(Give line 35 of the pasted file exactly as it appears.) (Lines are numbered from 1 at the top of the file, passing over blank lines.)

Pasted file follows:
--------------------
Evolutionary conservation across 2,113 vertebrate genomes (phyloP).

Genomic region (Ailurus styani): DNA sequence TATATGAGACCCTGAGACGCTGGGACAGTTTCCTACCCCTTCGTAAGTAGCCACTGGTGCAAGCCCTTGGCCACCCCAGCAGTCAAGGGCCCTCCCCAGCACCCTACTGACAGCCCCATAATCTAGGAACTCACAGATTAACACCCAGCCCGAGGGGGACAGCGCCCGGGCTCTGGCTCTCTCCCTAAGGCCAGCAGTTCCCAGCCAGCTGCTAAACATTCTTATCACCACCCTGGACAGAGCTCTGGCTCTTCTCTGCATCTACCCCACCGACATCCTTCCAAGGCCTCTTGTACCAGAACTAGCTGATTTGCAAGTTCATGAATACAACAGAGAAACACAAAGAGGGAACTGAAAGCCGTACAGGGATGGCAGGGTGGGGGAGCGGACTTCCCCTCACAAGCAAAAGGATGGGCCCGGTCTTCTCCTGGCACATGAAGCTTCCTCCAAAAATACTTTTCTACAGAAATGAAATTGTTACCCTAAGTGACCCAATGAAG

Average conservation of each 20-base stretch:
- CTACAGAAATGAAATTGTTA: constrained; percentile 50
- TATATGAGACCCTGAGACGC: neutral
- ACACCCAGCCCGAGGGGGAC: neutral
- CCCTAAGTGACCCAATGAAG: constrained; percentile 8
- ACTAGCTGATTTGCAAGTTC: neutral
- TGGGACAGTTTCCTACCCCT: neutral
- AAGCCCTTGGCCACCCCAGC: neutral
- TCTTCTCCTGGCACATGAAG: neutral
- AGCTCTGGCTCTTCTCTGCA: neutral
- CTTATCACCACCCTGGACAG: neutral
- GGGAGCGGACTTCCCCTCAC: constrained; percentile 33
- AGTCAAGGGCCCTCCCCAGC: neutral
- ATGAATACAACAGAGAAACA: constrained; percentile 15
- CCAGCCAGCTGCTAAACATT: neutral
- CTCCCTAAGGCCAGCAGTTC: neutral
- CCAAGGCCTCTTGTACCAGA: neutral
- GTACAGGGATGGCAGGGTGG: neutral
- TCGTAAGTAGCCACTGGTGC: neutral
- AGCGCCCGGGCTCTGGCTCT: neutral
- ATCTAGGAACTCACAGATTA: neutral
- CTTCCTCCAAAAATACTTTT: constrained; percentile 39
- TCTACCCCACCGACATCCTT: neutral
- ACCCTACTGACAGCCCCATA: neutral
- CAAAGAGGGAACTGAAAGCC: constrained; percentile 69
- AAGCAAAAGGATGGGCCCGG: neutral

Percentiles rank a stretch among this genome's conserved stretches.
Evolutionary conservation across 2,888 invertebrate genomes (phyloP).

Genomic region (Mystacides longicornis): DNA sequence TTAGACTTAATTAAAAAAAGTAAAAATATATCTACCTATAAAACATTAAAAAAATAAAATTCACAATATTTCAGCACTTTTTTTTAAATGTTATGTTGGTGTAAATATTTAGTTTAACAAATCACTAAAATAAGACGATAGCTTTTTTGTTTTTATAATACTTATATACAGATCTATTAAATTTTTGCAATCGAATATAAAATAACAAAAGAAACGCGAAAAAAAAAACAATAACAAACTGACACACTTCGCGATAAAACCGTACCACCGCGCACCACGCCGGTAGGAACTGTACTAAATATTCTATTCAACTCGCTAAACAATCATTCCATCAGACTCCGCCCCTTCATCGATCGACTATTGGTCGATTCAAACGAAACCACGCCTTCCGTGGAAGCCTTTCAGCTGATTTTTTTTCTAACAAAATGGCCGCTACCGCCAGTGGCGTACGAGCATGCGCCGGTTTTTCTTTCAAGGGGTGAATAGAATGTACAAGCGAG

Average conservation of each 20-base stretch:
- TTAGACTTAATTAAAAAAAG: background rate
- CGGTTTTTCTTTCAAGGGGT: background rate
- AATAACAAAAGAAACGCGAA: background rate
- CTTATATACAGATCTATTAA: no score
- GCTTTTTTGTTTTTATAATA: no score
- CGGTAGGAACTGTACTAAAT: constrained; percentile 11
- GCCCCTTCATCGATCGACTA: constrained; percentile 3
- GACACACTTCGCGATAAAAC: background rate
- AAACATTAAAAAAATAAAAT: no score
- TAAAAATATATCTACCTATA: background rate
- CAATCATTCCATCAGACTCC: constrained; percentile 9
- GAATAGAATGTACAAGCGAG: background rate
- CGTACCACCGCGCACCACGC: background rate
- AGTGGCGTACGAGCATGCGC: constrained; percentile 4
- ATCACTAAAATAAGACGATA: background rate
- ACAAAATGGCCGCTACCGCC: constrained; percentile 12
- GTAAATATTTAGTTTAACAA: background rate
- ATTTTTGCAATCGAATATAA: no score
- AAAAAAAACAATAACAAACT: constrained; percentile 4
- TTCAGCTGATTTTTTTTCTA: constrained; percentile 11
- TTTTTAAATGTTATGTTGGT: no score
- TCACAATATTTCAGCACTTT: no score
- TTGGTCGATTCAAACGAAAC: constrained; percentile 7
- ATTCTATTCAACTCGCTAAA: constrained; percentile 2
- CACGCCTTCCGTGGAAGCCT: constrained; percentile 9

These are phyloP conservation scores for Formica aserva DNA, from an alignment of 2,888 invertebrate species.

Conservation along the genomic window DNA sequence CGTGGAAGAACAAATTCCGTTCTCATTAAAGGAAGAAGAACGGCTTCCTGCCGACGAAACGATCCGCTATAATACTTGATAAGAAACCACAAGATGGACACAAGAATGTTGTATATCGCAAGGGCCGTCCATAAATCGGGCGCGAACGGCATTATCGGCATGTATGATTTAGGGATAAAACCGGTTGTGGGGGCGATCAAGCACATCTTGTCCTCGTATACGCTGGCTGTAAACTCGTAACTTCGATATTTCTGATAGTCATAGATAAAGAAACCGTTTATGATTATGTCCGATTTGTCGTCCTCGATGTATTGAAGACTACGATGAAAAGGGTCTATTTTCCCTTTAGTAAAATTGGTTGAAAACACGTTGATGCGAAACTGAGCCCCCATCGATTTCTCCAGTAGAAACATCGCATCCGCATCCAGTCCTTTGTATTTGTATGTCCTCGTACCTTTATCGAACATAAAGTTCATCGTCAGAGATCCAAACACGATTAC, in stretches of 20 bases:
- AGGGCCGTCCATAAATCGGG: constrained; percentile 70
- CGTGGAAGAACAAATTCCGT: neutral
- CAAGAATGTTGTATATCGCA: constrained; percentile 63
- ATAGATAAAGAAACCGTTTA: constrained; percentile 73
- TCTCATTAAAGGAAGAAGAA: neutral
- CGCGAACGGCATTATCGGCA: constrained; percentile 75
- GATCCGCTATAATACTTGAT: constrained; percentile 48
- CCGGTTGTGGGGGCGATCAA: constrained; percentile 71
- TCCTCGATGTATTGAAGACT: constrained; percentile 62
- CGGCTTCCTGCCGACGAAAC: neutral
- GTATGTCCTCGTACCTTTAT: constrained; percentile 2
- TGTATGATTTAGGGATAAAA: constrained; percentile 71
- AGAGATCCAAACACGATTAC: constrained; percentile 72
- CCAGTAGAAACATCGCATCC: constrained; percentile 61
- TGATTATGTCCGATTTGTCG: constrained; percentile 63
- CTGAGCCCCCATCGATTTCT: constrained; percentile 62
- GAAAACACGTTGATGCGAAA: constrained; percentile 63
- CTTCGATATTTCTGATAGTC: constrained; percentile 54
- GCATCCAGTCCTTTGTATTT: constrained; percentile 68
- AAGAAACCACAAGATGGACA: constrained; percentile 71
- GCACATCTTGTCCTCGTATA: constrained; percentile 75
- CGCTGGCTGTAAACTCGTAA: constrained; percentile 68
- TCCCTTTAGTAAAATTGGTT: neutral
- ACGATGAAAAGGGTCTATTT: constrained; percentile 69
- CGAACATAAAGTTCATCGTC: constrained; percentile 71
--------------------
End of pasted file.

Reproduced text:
- AATAACAAAAGAAACGCGAA: background rate